‘Arrogant' Macron risks becoming 'enemy No. 1' on migration for Italy – Rome
Top Italian officials lashed out at French President Emmanuel Macron, who said migration pressure on Italy seriously dropped over the past year. Macron was branded “arrogant,” and risks becoming a top “enemy” to Rome on migration.
"Italy indeed faces a migration emergency and it's partly because France keeps pushing back people at the border. Macron risks making his country Italy's No.1 enemy on this emergency," Deputy Prime Minister of Italy Luigi Di Maio wrote on his Facebook page on Saturday. The comments made earlier by Macron clearly showed that the French president was out of touch, Di Maio added.
Macron drew the wrath of Italy by stating that "Europe is not experiencing a migration crisis of the same magnitude as the one it experienced in 2015." Those EU countries, which "massively voice their national selfishness when it comes to migrant issues," should not expect to receive benefits from the EU, Macron said, effectively threatening them with financial sanctions.
"A country like Italy has not at all the same migratory pressure as last year. ... The crisis we are experiencing today in Europe is a political crisis," Macron added, targeting Rome directly.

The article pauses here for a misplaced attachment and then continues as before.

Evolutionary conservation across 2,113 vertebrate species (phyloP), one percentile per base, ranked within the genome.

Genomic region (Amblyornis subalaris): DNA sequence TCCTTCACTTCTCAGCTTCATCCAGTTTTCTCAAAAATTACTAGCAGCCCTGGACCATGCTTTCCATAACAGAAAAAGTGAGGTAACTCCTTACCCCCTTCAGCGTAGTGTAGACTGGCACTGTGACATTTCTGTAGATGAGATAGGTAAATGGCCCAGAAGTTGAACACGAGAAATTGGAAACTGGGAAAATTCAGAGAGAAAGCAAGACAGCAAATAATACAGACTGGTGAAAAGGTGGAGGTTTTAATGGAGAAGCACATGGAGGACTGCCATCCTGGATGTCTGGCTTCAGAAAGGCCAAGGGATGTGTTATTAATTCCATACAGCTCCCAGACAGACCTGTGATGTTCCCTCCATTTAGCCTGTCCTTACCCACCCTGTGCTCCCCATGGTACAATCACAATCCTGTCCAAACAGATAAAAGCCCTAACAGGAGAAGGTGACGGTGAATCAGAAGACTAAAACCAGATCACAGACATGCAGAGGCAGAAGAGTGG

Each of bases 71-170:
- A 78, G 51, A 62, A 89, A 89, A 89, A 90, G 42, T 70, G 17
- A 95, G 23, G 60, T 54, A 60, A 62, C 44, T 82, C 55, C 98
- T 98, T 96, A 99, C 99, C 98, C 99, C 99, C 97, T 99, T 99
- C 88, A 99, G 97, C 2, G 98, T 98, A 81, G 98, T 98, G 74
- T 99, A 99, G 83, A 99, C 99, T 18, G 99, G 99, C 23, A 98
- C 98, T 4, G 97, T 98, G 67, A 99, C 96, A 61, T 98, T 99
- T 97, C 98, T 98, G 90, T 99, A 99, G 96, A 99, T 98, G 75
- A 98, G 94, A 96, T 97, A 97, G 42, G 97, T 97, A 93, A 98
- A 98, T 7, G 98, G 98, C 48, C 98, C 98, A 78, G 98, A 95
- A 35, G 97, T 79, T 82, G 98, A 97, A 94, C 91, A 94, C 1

The comment did not go down well with Italy's Interior Minister and Deputy Prime Minister Matteo Salvini. In a counter statement, he claimed that Italy faced 650,000 arrivals by sea over the past four years, with 430,000 asylum requests. He also added that the country currently hosts 170,000 "alleged refugees" for a staggering overall cost of 5 billion euros ($5.8 billion).
"If for the arrogant President Macron this is not a problem, we invite him to stop insulting and to show instead some concrete generosity by opening up France's many ports and letting children, men and women through at Ventimiglia," Salvini stated, referencing the Italian town on the French border.
The relations between France and Italy have been strained over the past few weeks, following Rome’s decision to close its ports to the migrant rescue ship ‘Aquarius,’ which had 629 people on board. The new Italian government explained it made the move due to a lack of “European solidarity,” as the country had to deal with migrant and human trafficking problems “all by itself.”
The decision to block the ‘Aquarius’ from entering Italy was met with a barrage of bitter criticism. Italian Prime Minister Giuseppe Conte, however, firmly rejected the “hypocritical lessons” from those who, “in terms of immigration had always preferred to turn their head to the other side.”
“In the Mediterranean...there’s Malta that does now welcome anyone, there is France that rejects [refugees] at its borders, there’s Spain that defends its borders with the arms. Basically, everyone in Europe does their own business,” Salvini said back then.
Some European politicians approved of Rome’s actions, namely Hungarian Prime Minister Viktor Orban, who said the country decided to protect its maritime borders “at last.” Hungary, Poland and the Czech Republic have been among the counties opposing the EU migrant relocation schemes and urging the union to actually protect its external borders.
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